Yoga, as well as Pilates and Barre, are great classes for building strength in your glutes, hips and core
If you focus on the muscles being worked and squeeze them (rather than just limply hanging there looking aimless and thinking about what flavour of muffin you'll have with your post class late) you will get an amazing workout. Your heart rate will go up, you'll sweat buckets and really feel it the next day.
Get used to holding your core (sucking your bellybutton in) throughout class (and whilst running) and you'll be working some of the most important muscles for posture that are so often ignored.
Having a strong core will help your running posture and make you a more efficient and stronger runner
4. Short long runs
I've been running halves and marathons for a few years, so for me a short long run is anything from 60 - 120 minutes. In your marathon training programme you'll be challenging your body to run up to 20 miles in training (I'll explain why you don't need to run more than 20 miles in another post ... really you don't!)
But for now, I use my weekend long run to keep my endurance ticking over until training starts in January.
The purpose of a long run is to build stamina and to get your body adapted and more used to burning fat as fuel
To do this most effectively, 'the biology states' that you need to be doing your long run very slowly, at a pace that you can easily hold a conversation. It's hard! Harder than running at a faster pace! But 'the biology' won't work if you push it harder, you'll be burning less fat for fuel, not training and adapting your body for efficient endurance running and pretty much the run will be worthless (you might as well stay in bed!)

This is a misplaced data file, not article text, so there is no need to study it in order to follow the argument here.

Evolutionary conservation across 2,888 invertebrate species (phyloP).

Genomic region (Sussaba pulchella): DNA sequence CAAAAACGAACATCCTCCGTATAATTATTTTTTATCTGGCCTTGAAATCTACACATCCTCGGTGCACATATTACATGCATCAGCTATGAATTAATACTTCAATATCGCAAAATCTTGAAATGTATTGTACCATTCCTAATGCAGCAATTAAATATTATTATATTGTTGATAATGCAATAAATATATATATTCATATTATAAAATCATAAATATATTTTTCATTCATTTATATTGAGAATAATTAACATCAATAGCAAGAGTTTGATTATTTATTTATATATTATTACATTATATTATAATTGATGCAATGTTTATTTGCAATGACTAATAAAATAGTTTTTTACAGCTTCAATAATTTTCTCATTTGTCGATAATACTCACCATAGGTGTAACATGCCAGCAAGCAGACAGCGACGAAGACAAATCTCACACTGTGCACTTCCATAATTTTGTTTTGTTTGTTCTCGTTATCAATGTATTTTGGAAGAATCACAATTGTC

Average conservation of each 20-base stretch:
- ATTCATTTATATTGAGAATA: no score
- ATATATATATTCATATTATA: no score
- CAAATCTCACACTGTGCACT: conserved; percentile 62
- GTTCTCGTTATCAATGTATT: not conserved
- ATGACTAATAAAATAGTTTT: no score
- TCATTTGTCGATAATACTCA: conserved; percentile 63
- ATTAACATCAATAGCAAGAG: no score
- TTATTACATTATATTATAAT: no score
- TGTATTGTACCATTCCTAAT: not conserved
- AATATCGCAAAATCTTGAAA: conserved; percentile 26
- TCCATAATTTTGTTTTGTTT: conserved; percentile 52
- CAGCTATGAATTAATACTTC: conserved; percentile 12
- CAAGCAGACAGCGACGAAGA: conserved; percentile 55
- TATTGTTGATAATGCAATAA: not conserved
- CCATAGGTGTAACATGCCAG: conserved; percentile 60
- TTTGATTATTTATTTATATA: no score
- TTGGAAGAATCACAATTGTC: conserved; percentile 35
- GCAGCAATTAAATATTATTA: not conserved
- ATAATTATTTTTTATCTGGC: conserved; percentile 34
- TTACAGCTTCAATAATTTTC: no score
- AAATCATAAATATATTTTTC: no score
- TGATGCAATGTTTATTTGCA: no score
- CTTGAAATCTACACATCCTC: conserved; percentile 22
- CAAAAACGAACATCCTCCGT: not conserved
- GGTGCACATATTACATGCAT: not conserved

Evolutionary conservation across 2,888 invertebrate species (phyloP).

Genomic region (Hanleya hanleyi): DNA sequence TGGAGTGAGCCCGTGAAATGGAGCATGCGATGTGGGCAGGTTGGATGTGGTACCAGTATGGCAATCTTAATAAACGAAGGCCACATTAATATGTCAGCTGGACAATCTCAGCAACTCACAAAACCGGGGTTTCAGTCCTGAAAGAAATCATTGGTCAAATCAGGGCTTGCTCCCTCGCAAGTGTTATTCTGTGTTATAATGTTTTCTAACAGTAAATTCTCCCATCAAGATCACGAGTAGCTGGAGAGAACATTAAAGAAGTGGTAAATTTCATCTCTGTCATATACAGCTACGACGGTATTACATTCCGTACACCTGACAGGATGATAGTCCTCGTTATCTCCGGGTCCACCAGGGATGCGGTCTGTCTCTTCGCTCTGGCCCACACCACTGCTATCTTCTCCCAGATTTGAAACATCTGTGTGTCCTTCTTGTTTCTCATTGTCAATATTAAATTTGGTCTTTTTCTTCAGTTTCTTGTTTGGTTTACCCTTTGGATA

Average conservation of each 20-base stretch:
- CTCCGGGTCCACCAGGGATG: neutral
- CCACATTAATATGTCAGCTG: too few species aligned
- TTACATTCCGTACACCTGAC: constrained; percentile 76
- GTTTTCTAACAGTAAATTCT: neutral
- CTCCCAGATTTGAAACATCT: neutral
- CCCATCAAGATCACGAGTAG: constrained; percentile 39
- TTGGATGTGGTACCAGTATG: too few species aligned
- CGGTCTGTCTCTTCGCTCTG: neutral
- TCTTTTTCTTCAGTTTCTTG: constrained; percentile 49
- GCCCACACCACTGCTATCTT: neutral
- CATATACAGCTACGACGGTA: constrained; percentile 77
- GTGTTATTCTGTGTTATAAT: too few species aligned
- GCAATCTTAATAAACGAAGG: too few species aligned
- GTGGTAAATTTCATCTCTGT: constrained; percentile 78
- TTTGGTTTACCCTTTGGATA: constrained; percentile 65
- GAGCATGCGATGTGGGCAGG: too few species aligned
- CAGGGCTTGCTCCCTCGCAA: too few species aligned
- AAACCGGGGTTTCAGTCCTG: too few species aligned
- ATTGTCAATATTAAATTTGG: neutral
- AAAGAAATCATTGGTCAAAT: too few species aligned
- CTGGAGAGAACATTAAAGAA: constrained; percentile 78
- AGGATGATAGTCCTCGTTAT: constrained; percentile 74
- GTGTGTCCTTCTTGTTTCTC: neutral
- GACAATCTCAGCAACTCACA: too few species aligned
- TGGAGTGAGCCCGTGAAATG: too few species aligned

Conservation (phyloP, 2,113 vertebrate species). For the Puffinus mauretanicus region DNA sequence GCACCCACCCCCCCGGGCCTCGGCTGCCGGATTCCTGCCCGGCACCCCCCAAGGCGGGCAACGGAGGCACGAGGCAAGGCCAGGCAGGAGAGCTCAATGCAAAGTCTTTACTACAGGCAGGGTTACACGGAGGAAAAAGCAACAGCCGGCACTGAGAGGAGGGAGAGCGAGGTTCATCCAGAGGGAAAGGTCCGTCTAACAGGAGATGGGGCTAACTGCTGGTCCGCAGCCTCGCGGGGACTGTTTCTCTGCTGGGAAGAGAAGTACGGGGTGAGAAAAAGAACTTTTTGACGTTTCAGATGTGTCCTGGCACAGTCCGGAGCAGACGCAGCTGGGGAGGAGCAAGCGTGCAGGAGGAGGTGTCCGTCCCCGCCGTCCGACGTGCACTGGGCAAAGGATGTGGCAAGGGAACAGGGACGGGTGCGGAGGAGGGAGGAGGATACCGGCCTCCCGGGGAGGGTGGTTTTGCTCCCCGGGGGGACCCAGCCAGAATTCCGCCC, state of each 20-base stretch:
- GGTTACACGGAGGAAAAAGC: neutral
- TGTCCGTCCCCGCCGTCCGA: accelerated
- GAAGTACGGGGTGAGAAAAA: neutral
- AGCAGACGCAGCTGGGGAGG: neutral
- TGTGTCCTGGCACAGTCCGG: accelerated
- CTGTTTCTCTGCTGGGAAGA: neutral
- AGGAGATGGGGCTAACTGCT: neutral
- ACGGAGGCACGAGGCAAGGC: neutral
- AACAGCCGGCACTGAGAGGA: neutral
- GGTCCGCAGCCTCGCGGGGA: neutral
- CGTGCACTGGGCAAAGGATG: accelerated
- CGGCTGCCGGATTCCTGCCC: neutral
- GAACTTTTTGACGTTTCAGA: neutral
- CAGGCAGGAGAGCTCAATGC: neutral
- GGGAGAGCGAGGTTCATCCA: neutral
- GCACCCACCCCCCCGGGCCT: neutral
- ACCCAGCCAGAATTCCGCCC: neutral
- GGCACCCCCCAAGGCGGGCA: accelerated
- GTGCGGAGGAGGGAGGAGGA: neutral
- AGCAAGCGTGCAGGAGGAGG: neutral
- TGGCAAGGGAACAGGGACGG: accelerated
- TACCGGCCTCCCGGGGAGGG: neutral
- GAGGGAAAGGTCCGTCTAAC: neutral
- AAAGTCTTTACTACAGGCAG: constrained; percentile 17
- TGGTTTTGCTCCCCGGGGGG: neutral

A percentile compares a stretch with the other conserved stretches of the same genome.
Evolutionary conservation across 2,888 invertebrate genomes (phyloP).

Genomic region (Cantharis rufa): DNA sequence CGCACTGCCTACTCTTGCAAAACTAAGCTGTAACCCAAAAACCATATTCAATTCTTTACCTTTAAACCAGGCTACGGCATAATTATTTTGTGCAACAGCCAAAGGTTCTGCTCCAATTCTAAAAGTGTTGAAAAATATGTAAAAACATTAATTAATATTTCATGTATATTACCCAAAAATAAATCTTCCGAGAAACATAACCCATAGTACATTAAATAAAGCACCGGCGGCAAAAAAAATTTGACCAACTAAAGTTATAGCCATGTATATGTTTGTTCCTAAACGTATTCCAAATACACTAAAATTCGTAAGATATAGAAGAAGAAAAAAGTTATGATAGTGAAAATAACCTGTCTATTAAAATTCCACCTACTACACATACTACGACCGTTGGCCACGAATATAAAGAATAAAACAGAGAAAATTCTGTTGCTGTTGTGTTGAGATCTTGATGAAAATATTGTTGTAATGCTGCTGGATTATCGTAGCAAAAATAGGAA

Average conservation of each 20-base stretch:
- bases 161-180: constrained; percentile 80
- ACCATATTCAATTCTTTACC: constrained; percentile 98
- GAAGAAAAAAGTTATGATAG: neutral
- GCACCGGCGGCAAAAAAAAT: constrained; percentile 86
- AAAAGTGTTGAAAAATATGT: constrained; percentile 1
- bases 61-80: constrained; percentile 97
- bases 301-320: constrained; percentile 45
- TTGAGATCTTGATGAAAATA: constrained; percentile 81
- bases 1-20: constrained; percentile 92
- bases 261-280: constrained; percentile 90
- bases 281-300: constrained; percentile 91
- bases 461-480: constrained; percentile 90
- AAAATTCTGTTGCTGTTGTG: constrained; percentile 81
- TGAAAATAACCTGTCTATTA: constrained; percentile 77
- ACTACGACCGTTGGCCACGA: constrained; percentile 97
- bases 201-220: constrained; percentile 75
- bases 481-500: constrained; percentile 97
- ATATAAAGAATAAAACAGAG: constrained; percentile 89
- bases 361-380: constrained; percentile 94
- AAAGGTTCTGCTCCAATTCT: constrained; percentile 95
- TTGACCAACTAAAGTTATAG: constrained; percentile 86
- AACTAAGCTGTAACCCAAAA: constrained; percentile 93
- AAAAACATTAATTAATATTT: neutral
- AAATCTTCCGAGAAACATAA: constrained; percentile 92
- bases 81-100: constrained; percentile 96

If you're not used to running slowly now's the time to practice
Start off with 60 minutes and just jog it. If it feels uncomfortable and frustrating, you're got it right!
5. Eat right
Pretty soon we'll be heading into the season of gluttony and over indulgence. I'm not going to be a party pooper, but you really do need to watch yourself during December. Christmas parties, lunches, meet ups with old friends and the neighbours, family visits, quality street, yea olde street fairs, German markets, mulled wine, gluewien, mince pies and cake are all sent to derail our good diet resolutions. And that's before we hit the big day itself!
My strategy is to enjoy, but on the days when I'm not faced with festive to maintain a balanced healthy diet with plenty of fruit and veg. I don't buy unnecessary nibbles and treats, but do love a bit of baking and the odd glass of red!
Try to balance out succumbing to seasonal temptations with a workout
But be aware that most seasonal treats would take many hours of killer exercise to burn off all the calories eaten, so don't use "I'm going out for a 30 minute run" as an excuse to eat a tub of quality street!
If you're running a spring marathon and would like some Cheesecake Runner tips for getting prepared this autumn, download my FREE Marathon Preparation Guide. Click HERE to download the guide NOW.